There’s been a lot of talk about ‘strain specificity’; or which bacteria to use for which job. This is a complicated subject, but an important issue to address. Generally, a combination of strains is best, although in some cases just 1 strain might do the job.

Below is a brief summary of the most commonly prescribed probiotic strains and their specific uses:

Lactobacillus acidophilus – Definitely one of the more common and useful strains, this probiotic has beneficial effects on the gut and vaginal tract. It promotes digestion and absorption of nutrients.

Lactobacillus plantarum – Known for its immune stimulating effect, L.plantarum produces hydrogen peroxide which is used against invading pathogens.

Lactobacillus rhamnosus – Clinical research suggests that this strain is the best for bladder and vaginal health.

Lactobacillus reuteri – A great probiotic for improving digestion. Found in both intestines and oral cavity.

Bifidobacterium bifidum – One of the better known probiotics, it’s one of the first to colonise the digestive tract of infants. It assists with digestion of carbohydrates and promotes a healthy balance of gut flora, reducing the susceptibility to yeast and mold infections.

Bifidobacterium longum – With antioxidant and antinflammatory capability, this strain supports the integrity of the gut wall.

Bifidobacterium infantis – As the name suggests, this probiotic is used for infants and younger children. It helps to reduce bloating, colic and promotes regular bowel movements.

Saccharomyces boulardii – This is my personal favourite. Used extensively for traveller’s diarrhoea, IBS, Crohn’s disease and many other gut conditions, this particular yeast is widely available as a supplement. It helps to reduce bloating, diarrhoea, and can even reduce the symptoms associated with ulceration of the stomach and duodenum. (4)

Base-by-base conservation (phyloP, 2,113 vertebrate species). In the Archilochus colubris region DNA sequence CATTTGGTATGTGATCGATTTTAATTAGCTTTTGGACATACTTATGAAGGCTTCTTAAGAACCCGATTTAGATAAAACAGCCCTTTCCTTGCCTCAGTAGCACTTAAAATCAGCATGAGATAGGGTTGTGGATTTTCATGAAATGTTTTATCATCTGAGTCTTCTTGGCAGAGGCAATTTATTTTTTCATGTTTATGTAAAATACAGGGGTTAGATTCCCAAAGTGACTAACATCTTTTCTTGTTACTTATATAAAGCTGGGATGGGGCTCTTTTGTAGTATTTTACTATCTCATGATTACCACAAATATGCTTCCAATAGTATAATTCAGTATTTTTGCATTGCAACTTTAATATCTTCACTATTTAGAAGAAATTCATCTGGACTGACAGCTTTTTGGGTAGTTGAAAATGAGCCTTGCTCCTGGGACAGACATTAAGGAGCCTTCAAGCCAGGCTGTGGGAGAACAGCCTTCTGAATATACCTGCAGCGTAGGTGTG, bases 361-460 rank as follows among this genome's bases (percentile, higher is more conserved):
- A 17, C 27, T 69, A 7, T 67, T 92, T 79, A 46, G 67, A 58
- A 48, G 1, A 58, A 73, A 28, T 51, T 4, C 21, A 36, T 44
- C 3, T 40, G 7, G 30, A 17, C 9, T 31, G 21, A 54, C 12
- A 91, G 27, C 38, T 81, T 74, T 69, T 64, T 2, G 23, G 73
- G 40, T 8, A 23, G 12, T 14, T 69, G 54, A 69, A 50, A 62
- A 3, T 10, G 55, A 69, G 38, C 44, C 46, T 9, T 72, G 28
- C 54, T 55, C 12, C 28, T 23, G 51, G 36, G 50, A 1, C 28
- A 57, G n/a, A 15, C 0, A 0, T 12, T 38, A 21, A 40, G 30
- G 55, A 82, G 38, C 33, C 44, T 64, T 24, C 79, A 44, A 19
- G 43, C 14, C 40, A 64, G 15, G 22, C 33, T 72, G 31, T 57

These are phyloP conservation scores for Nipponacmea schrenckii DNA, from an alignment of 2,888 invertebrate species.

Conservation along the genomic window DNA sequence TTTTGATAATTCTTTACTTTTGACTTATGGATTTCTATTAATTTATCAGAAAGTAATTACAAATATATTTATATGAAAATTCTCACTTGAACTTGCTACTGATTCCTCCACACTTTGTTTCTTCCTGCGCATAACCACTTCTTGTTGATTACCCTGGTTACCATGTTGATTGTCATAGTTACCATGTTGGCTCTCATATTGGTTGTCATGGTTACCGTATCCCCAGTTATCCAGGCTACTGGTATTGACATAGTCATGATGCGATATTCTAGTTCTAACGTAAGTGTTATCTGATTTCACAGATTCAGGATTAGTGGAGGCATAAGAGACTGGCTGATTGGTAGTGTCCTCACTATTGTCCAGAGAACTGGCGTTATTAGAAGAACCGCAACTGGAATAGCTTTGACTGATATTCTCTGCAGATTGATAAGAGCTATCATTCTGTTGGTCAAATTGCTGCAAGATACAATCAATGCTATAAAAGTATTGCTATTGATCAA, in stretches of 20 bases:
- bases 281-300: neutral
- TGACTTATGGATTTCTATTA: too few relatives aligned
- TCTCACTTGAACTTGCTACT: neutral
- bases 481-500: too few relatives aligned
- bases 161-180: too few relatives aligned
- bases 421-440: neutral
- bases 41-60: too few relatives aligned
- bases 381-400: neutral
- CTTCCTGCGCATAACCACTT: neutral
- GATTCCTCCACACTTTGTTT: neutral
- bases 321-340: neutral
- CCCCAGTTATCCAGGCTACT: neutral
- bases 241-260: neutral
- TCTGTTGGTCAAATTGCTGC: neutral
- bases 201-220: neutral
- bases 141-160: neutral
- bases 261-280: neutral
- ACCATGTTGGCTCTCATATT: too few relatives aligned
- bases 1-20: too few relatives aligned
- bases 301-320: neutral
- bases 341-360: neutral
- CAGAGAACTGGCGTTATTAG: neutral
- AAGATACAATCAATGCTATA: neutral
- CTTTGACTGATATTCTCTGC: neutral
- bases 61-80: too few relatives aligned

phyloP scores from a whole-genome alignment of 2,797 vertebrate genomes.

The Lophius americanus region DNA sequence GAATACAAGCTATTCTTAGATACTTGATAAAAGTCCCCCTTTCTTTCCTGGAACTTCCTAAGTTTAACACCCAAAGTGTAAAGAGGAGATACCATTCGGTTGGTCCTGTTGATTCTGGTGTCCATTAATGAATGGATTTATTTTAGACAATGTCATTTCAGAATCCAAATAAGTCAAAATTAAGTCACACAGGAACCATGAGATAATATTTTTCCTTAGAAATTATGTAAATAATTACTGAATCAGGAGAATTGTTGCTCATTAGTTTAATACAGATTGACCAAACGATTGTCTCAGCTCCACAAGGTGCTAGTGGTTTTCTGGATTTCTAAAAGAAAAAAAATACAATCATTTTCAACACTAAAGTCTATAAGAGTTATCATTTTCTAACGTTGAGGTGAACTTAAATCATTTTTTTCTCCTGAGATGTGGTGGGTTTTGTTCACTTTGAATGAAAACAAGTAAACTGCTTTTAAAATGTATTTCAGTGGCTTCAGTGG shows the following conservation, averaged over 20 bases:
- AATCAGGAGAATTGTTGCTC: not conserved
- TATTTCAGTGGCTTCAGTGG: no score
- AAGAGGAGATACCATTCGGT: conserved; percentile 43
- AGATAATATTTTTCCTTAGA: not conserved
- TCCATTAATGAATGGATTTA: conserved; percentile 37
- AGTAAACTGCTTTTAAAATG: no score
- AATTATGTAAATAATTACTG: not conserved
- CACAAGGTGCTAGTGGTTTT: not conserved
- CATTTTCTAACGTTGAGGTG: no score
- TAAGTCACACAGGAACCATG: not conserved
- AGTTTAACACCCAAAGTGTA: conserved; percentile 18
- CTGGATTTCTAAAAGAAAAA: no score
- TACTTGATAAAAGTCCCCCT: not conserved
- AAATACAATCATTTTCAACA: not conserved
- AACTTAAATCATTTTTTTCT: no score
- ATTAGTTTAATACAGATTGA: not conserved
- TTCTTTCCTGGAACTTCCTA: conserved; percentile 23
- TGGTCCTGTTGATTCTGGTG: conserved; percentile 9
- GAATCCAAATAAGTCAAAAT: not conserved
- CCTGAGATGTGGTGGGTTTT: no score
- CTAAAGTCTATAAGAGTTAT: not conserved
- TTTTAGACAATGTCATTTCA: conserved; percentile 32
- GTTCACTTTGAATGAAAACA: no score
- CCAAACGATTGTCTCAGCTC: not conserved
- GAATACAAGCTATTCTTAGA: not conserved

Diet is vital to promote healthy gut flora

While supplementation with probiotics is very helpful for lots of people, a healthy diet has a far better and longer lasting effect. Clinical research suggests that only 20-40% of supplemented probiotics actually survive digestion, but those that do can adhere to the gut lining and proliferate (3).

Good gut health has to be part of a healthy lifestyle and not something you decide to do once a year. It takes work and the formation of good habits, but a healthy gut means a healthy body!


(1) Verna EC, Lucak S. Use of probiotics in gastrointestinal disorders: what to recommend? Therapeutic Advances in Gastroenterology. 2010;3(5):307-319.

(2) Murphy, E.A., Velazquez, K.T., & Herbert, K.M. (2015). Influence of a high-fat diet on gut mirobiota: a driving force for chronic disease risk. Current Opinions in Clinical Nutrition and Metabolic Care. Sep;18(5):515-20

(3) TANAKA, Y., TAKAMI, K., NISHIJIMA, T., AOKI, R., MAWATARI, T., & IKEDA, T. (2015). Short- and long-term dynamics in the intestinal microbiota following ingestion of Bifidobacterium animalis subsp. lactis GCL2505.Bioscience of Microbiota, Food and Health34(4), 77–85.

(4) Williams, D. (2015). Probiotic Species and Strains: What Are Their Differences? Retrieved from